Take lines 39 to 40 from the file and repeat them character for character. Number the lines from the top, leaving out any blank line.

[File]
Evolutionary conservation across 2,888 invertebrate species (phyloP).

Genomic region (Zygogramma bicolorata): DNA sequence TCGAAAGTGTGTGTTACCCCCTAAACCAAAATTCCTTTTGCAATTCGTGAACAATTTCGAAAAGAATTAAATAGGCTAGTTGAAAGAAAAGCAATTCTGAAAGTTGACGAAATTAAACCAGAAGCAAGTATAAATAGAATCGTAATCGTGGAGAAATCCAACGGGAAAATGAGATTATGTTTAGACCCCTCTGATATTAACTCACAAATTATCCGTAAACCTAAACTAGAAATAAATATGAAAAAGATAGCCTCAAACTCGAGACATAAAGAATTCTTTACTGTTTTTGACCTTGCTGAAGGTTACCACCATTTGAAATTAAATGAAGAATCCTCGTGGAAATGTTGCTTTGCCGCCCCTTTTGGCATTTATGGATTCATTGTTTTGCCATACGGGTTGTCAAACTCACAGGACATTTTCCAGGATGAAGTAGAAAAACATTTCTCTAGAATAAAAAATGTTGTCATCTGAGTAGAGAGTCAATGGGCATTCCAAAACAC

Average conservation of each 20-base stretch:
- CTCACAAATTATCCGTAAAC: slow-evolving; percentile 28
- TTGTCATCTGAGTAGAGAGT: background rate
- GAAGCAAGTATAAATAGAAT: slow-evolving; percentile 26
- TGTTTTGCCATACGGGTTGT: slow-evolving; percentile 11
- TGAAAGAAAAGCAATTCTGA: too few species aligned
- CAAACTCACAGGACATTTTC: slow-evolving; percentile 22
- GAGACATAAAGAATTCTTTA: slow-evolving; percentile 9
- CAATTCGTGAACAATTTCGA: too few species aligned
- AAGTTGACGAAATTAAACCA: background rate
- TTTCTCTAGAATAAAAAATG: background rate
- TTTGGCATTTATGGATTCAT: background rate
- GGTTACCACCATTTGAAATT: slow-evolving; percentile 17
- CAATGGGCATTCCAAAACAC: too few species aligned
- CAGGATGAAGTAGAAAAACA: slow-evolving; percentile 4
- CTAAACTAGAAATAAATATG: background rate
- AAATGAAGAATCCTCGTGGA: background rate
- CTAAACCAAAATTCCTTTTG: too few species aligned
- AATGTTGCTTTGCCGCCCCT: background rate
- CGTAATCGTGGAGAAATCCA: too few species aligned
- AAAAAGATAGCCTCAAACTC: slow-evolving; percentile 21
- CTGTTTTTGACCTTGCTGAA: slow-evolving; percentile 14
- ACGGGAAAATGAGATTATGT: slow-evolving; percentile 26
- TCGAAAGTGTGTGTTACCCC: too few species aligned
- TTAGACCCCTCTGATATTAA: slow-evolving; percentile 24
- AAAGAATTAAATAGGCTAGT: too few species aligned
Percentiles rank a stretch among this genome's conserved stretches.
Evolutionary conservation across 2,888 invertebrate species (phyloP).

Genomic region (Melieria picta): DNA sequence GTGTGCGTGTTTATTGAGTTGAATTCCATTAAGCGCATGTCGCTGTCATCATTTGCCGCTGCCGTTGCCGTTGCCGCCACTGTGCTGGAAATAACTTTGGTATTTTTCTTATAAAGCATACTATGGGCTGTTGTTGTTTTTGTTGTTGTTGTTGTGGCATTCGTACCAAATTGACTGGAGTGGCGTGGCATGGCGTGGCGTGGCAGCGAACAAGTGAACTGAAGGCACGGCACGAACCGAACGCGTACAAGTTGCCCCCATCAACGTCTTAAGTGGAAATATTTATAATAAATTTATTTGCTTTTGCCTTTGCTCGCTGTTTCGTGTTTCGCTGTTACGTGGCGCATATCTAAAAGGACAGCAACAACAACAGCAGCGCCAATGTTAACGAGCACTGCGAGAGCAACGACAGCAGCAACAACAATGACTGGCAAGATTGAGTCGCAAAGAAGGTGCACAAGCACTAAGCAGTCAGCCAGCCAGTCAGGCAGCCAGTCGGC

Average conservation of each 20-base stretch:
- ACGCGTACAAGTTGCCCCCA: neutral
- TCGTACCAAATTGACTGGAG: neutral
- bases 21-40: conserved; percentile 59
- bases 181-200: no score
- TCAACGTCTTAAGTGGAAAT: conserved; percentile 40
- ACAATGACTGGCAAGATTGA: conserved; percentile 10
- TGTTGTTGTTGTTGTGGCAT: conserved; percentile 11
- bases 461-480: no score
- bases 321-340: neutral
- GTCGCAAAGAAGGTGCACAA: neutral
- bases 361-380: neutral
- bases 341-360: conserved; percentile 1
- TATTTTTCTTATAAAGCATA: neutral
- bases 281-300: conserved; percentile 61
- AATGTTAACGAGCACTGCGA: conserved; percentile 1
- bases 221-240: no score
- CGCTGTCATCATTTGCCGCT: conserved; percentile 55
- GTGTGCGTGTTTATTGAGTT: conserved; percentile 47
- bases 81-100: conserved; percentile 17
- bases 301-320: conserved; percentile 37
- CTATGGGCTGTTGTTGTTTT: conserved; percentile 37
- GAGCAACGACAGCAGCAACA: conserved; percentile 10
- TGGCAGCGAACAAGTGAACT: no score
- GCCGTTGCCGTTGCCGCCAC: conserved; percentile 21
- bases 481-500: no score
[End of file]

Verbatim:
- TGTTGTTGTTGTTGTGGCAT: conserved; percentile 11
- bases 461-480: no score